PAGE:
Finally, each output signal from the majority voting circuits 60, 62, 64 is then routed to a driver bank 70, 72, 74. Each customer card 16 then receives three signals from the voter output banks 70, 72, 74, and votes 80 the three signals to create the local card clock 90. Thus, no two crystal oscillators, or five receivers, or two PLOs; or no one voter, driver, wire, connector, or card receiver could stop the delivery of the clock to any customer card 16. So long as power is delivered to the clock chip and a power short circuit on the chip does not destroy the entire chip, the clock signals will be delivered.
FIG. 2 illustrates further details of the ASIC structure 100 including the functional blocks and all pertinent signals between the blocks. FIG. 2 depicts three signals from each of three crystal oscillators 102, 104, 106 being received on the ASIC. Nine receivers 110-118 receive the nine oscillator signals 120-128. The nine received oscillator signals are delivered to each of the three select logic blocks 130, 132, 134. The details of the select blocks 130, 132, 134 are described in more detail with reference to FIG. 3 below. The vertical bars 140, 142 indicate that the selected signals are shared and then voted with the other select blocks prior to actually gating the clock signals.
The outputs 150, 152, 154 of the Select blocks 130, 132, 134 are the oscillator signals, which are each delivered to its unique phase-locked loop oscillator 160, 162, 164. The PLOs 160, 162, 164 provide a flywheel effect in the event of the need to shift to a different crystal oscillator 102, 104, 106, and an opportunity to change frequency through a synthesis procedure. In effect, the PLOs 160, 162, 164 act as a high inertia flywheel to smooth out any glitch caused by any asynchronous switching between clock signals when a failure occurs.
The output of each PLO 160, 162, 164 is delivered to each of the three output voting blocks 170, 172, 174, which results in three independent views 180, 182, 184 of what is a valid output clock. The three output clock signals are then driven off chip as many times as needed to satisfy the number of system member cards in the system. FIG. 2 illustrates three drivers 190, 192, 194 for each output 180, 182, 184 from the voting blocks 170, 172, 174.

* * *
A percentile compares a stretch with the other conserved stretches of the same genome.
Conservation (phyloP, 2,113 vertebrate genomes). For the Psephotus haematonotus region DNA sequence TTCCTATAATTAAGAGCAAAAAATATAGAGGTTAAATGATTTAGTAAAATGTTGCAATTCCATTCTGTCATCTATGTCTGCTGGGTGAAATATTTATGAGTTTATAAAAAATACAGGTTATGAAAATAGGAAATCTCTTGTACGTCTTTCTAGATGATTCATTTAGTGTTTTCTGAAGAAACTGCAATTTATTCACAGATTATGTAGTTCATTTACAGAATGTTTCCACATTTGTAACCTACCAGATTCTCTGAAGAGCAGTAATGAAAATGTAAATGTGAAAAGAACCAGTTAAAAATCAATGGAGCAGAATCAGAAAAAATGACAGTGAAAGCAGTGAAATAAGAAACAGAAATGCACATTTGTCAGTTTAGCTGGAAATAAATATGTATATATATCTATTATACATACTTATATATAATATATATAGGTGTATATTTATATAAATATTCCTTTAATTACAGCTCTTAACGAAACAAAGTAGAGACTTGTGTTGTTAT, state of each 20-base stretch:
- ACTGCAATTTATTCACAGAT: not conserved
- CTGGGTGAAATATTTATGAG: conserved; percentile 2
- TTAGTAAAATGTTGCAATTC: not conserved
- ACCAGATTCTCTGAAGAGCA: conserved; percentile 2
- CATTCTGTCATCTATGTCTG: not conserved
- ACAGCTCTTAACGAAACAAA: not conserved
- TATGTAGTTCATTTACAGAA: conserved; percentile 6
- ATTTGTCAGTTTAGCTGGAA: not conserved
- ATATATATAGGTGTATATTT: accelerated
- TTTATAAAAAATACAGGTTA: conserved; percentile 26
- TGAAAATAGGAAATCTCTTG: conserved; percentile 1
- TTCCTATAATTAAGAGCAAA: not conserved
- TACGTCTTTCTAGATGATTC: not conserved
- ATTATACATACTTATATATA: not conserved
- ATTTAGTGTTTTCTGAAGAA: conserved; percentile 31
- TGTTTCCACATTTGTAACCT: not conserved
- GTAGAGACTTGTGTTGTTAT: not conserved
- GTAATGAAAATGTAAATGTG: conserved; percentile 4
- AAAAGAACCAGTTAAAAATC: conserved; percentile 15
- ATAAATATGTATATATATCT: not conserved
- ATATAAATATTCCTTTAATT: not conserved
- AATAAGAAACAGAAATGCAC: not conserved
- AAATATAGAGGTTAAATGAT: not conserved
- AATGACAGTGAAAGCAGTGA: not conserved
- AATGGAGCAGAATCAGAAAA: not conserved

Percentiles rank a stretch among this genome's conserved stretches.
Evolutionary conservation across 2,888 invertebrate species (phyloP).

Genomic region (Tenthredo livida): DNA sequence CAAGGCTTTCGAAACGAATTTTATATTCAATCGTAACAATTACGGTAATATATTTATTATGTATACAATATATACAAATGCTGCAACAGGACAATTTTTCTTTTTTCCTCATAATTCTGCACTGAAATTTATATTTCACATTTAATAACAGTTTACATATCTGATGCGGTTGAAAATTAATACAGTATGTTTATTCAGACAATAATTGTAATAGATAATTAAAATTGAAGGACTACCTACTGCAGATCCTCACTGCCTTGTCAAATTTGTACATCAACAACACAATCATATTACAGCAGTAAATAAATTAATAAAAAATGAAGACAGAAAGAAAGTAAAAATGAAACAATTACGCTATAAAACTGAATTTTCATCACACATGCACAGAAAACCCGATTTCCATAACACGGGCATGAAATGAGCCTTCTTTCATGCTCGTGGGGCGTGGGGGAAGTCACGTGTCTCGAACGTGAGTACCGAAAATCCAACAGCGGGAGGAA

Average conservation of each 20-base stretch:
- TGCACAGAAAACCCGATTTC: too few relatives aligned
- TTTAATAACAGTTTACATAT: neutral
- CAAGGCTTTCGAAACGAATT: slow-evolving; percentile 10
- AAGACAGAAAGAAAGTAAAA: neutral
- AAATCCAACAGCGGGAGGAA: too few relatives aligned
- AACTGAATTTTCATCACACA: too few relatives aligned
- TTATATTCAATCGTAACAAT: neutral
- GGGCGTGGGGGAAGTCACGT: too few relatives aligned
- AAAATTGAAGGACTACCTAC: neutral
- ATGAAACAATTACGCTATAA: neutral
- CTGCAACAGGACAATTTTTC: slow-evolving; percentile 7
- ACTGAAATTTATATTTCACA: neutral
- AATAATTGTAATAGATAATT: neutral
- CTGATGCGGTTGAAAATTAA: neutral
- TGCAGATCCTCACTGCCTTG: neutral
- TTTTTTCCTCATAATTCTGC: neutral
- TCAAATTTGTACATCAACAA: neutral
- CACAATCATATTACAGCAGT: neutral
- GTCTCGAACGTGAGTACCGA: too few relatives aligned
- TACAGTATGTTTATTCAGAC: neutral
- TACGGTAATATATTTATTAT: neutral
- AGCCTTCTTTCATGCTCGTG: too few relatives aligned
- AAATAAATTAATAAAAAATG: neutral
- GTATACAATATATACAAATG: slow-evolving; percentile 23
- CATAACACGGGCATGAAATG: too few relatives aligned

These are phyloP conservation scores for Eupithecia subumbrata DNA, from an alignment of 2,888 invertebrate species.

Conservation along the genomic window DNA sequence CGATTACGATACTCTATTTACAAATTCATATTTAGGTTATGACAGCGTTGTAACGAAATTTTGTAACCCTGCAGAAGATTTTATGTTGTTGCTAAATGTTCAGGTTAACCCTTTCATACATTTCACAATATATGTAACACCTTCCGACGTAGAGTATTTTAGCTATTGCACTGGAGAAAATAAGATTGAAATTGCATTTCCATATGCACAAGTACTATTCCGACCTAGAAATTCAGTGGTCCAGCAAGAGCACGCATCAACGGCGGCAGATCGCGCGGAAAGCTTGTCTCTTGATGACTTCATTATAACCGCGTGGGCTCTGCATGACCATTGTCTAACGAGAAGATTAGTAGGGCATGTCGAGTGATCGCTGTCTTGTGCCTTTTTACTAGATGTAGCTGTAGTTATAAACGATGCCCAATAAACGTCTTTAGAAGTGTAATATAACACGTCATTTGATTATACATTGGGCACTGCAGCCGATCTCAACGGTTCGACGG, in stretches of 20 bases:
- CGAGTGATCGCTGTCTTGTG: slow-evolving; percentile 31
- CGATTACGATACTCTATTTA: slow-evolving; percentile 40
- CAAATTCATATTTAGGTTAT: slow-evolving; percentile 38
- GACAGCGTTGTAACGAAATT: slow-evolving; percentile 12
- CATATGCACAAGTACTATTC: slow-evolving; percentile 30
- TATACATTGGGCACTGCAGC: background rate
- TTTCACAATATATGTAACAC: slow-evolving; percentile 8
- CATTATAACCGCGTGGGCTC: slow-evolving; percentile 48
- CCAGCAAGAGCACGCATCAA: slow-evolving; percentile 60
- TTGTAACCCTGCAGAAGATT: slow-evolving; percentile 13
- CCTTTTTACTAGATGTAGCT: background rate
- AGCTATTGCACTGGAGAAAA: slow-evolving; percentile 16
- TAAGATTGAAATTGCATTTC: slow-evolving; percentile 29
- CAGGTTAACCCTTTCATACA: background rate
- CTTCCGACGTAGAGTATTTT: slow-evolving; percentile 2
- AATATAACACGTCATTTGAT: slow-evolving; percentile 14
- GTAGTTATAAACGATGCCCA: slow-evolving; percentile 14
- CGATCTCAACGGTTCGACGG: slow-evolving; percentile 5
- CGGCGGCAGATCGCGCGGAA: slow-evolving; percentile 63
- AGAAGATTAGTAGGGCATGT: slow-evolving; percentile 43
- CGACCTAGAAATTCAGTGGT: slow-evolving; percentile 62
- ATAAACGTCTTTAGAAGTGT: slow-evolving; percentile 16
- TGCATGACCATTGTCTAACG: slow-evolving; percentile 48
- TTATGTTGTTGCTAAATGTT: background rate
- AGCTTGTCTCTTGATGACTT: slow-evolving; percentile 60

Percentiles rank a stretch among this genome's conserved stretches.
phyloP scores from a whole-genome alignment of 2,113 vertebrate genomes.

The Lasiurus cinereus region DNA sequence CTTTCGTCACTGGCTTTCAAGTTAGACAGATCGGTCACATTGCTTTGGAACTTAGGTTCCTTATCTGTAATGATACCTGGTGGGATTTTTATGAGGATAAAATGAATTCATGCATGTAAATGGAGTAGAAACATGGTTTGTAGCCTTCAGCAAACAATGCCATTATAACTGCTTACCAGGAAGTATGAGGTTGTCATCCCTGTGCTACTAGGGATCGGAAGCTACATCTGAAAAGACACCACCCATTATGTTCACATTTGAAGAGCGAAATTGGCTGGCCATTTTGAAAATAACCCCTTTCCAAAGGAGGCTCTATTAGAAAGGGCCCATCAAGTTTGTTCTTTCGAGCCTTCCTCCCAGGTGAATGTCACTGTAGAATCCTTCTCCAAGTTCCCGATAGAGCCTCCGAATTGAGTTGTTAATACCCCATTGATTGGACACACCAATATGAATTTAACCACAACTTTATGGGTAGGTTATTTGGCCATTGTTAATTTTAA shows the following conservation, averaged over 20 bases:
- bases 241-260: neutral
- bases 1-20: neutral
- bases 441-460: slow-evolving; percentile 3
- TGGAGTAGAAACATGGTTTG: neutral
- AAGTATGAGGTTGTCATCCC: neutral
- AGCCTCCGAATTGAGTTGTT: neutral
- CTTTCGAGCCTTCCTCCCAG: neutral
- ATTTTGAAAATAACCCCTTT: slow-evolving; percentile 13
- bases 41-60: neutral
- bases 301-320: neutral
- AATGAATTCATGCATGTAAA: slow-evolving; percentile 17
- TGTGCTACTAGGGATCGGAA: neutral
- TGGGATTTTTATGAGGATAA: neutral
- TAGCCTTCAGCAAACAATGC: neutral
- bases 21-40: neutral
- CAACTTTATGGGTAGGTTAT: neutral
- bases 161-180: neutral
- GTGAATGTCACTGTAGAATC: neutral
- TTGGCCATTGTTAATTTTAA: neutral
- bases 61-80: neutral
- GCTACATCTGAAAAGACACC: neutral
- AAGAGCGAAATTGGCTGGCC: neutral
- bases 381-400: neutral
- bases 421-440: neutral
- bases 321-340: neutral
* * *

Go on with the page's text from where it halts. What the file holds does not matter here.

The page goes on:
Now referring to FIG. 3, one of several possible implementations of one of the select blocks 200 is illustrated. All nine received signals from the three crystal oscillators are brought into a select block 210-218, and majority logic 220 performed on each group of three. The output 222 of a "voted" oscillator is split into two signals 224, 226. The first signal 224 is then taken to an instrument logic group 240 that performs a measurement on the oscillator signal 224 to judge its suitability for use. For example, a simple NAND INVERT chain, and parallel NOR INVERT chain, with an OR output will check that the oscillator is not stuck at a one or zero.
The output 250 of the instrument logic 240 is majority logic "voted" 260 with the output of the instrument logic in the other two selectors 270, 272, using the corresponding oscillator instrument. Note that signals from instrument logic 240, 280, 290 are provided to the other select blocks (not shown). This will insure that all three selectors agree on the "goodness" of the oscillators. The output 292 of majority logic voter 260 and the second signal 226 are operated on by the AND gate 294 to produce an oscillator signal 296 based upon the first three oscillator signals 210, 211, 212. Similarly the second 213, 214, 215 and third 216, 217, 28 group of three signals are used to generate oscillator signals 298, 300. These are then voted 302 with the signal 296 from AND gate 294 to obtain the PLO reference oscillator 304. Identical priority logic in each selector 200 insures that the same oscillator is selected for the PLO reference.
The foregoing description of the preferred embodiment of the invention has been presented for the purposes of illustration and description. It is not intended to be exhaustive or to limit the invention to the precise form disclosed. Many modifications and variations are possible in light of the above teaching. It is intended that the scope of the invention be limited not with this detailed description, but rather by the claims appended hereto.
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|Classification aux États-Unis||331/2, 327/298, 327/147, 331/1.00A, 331/46, 331/18, 331/74, 327/292|
|Classification internationale||G06F1/04, H03L7/07, G06F11/18|
|Classification coopérative||G06F1/04, G06F11/1604, G06F11/183, H03L7/07|
|Classification européenne||H03L7/07, G06F1/04, G06F11/18N, G06F11/16A|
|25 sept. 1995||AS||Assignment|
Owner name: INTERNATIONAL BUSINESS MACHINES, INC., CALIFORNIA
Free format text: ASSIGNMENT OF ASSIGNORS INTEREST;ASSIGNOR:WOODMAN, GIL R. JR.;REEL/FRAME:007702/0678
Effective date: 19950920
|5 août 1997||CC||Certificate of correction|
|16 mai 2000||REMI||Maintenance fee reminder mailed|
|22 oct. 2000||LAPS||Lapse for failure to pay maintenance fees|
|26 déc. 2000||FP||Expired due to failure to pay maintenance fee|
Effective date: 20001022